Amid recent reports that the kingdom treats evangelicals poorly, I spoke to Suheil Madanat – president of the Baptist Convention in Jordan and a leading member of the Jordan Evangelical Council.


“The truth is that, no evangelical churches are or were closed and no Jordanian pastor was forced to leave the country for religious reasons. One church was indeed closed in late 2017 on bureaucratic issues, but this was largely due to the attitude of its pastor whose ordination we, the Baptist denomination in Jordan have revoked for other reasons. The referred to pastor was not forced to leave the country but left of his own accord,” the president of the Jordan Baptist Convention told me in an email.

It is no secret that Jordanian evangelicals have issues with the authorities, which has not accepted request for formal recognition on par with traditional denominations, some that entered Jordan long after evangelicals (including the Adventists). Neither Israel nor Palestine recognize evangelicals also. One of the problems with government recognition is that evangelical churches are autonomous without a hierarchy like Catholics and Orthodox. As a result, sometimes, each a pastor or group of churches act on their own, making it difficult for the government to be able to engage with a single body as they can with the traditional churches.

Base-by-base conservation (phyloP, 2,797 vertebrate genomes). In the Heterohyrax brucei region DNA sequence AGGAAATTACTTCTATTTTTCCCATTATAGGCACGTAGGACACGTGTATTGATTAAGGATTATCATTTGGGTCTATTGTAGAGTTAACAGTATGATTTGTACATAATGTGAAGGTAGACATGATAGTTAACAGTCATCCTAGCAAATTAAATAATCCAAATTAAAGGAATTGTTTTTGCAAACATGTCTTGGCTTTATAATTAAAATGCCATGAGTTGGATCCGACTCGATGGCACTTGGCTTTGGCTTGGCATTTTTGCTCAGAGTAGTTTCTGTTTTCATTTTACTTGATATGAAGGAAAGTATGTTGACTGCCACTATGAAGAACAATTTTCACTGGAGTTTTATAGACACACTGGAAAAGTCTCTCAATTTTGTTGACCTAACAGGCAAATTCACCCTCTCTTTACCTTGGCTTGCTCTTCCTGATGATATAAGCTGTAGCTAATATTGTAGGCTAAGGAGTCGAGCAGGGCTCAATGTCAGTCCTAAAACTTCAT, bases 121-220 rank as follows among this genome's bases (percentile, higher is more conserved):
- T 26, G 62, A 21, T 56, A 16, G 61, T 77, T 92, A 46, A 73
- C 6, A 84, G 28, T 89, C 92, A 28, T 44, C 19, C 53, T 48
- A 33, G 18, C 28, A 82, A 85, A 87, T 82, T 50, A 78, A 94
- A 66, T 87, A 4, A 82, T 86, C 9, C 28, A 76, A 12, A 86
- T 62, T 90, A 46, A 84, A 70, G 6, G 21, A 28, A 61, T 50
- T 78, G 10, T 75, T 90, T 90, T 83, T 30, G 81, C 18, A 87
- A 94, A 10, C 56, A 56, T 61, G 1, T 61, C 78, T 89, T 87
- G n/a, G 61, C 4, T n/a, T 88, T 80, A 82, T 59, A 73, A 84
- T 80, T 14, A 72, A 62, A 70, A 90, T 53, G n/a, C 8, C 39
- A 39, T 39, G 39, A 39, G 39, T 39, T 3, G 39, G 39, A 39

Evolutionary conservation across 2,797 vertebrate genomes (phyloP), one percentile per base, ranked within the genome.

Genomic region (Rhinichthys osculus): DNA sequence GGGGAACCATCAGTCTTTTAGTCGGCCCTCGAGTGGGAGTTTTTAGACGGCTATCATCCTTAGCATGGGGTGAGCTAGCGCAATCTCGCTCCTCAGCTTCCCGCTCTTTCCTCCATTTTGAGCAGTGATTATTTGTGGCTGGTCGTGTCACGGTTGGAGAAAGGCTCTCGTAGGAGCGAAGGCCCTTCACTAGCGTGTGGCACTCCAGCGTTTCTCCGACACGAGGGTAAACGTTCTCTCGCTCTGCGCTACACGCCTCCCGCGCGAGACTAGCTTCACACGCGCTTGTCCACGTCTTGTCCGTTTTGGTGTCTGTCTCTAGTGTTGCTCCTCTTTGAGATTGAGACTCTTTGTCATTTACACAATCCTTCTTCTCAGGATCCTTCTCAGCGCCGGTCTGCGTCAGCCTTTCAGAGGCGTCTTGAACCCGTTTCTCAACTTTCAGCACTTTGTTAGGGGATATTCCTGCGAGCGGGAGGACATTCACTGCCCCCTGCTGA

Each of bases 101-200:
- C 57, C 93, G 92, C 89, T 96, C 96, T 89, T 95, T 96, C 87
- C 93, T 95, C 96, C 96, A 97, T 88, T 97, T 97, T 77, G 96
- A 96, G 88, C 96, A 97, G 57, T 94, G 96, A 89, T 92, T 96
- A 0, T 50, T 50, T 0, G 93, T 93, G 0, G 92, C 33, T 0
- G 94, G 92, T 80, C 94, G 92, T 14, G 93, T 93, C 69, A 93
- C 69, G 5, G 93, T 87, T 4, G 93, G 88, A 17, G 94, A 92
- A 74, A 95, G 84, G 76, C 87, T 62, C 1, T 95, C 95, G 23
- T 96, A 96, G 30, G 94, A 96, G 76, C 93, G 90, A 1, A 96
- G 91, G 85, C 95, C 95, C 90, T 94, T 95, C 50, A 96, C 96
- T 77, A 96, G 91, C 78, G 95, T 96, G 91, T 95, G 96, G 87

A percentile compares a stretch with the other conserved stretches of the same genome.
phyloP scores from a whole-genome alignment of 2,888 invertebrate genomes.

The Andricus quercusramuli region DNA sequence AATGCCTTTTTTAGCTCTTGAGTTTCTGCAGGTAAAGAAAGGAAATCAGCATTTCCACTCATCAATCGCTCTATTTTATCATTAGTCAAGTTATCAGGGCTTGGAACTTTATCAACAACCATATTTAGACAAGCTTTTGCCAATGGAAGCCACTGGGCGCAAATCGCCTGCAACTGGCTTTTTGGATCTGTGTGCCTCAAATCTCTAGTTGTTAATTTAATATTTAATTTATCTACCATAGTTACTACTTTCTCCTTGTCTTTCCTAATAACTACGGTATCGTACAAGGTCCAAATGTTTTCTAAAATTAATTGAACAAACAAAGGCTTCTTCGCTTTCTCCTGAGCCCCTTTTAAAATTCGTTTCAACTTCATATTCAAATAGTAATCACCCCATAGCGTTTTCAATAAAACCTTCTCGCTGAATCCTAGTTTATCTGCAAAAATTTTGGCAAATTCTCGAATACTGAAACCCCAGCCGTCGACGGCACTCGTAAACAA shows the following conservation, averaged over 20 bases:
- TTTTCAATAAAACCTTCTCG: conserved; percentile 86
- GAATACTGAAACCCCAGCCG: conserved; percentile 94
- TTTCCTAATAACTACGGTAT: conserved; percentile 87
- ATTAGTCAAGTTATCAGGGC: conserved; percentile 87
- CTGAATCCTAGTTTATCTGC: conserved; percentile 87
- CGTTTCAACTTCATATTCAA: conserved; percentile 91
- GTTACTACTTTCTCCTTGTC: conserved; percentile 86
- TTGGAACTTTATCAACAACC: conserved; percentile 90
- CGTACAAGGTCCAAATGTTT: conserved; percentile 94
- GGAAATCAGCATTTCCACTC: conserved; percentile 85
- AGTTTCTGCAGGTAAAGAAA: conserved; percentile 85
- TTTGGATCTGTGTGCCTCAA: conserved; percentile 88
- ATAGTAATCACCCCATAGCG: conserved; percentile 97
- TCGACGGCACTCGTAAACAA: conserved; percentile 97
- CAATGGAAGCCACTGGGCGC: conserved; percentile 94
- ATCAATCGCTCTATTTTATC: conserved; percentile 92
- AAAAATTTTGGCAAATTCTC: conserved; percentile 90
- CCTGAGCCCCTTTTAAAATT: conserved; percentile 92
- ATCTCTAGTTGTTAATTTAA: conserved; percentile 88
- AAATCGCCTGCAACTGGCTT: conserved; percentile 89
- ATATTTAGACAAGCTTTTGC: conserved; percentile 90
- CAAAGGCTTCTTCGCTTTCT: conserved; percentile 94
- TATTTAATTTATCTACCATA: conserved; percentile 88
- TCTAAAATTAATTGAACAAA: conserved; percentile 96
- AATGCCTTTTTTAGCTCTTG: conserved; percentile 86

Evangelicals who are usually low key and don’t get too involved in political issues prefer to resolve issues with the authorities on their own as full Jordanian citizens. They feel that interference by “freedom-of religion” advocates from the United States does not help since they believe that these individuals do not understand the nuances of the social fabric in Jordan. This is one reason why Jordanian Baptists and leading evangelicals, turned down the November 2017 invitation to meet with a fact-finding delegation of American evangelical leaders. The other reason is that Jordanian evangelicals have deep political and theological differences with American Christian Zionists.

During the Christmas season, the head of the Jordanian Evangelical Council Emad Mayya and other Church and lay leaders were invited by the king and Palestinian President Mahmoud Abbas for a reception and a Christmas carol concert in Amman. During the event, Christian evangelicals and others congratulated the king on winning the Templeton Prize for religious tolerance which they felt was a well-deserved award for a leader that has shown in word and action the very values of tolerance and respect to all faithful that the prize represents. They also reaffirmed their desire to see Jordan apply the ideas presented in the king’s sixth discussion paper of October 2016 titled “Rule of Law and the Civil State.” The paper envisions Jordan becoming a state where citizens are totally equal irrespective of their religion and where the constitution and the laws are the reference point for all citizens. The Puritans who introduced the separation of church and state could be a role model for the Middle East, where separating religion from politics and where the rule of law is preeminent to all citizens.

The writer is an award-winning Palestinian journalist and former Ferris Professor of Journalism at Princeton University. He is a committed Christian. Follow him on twitter.com/daoudkuttab.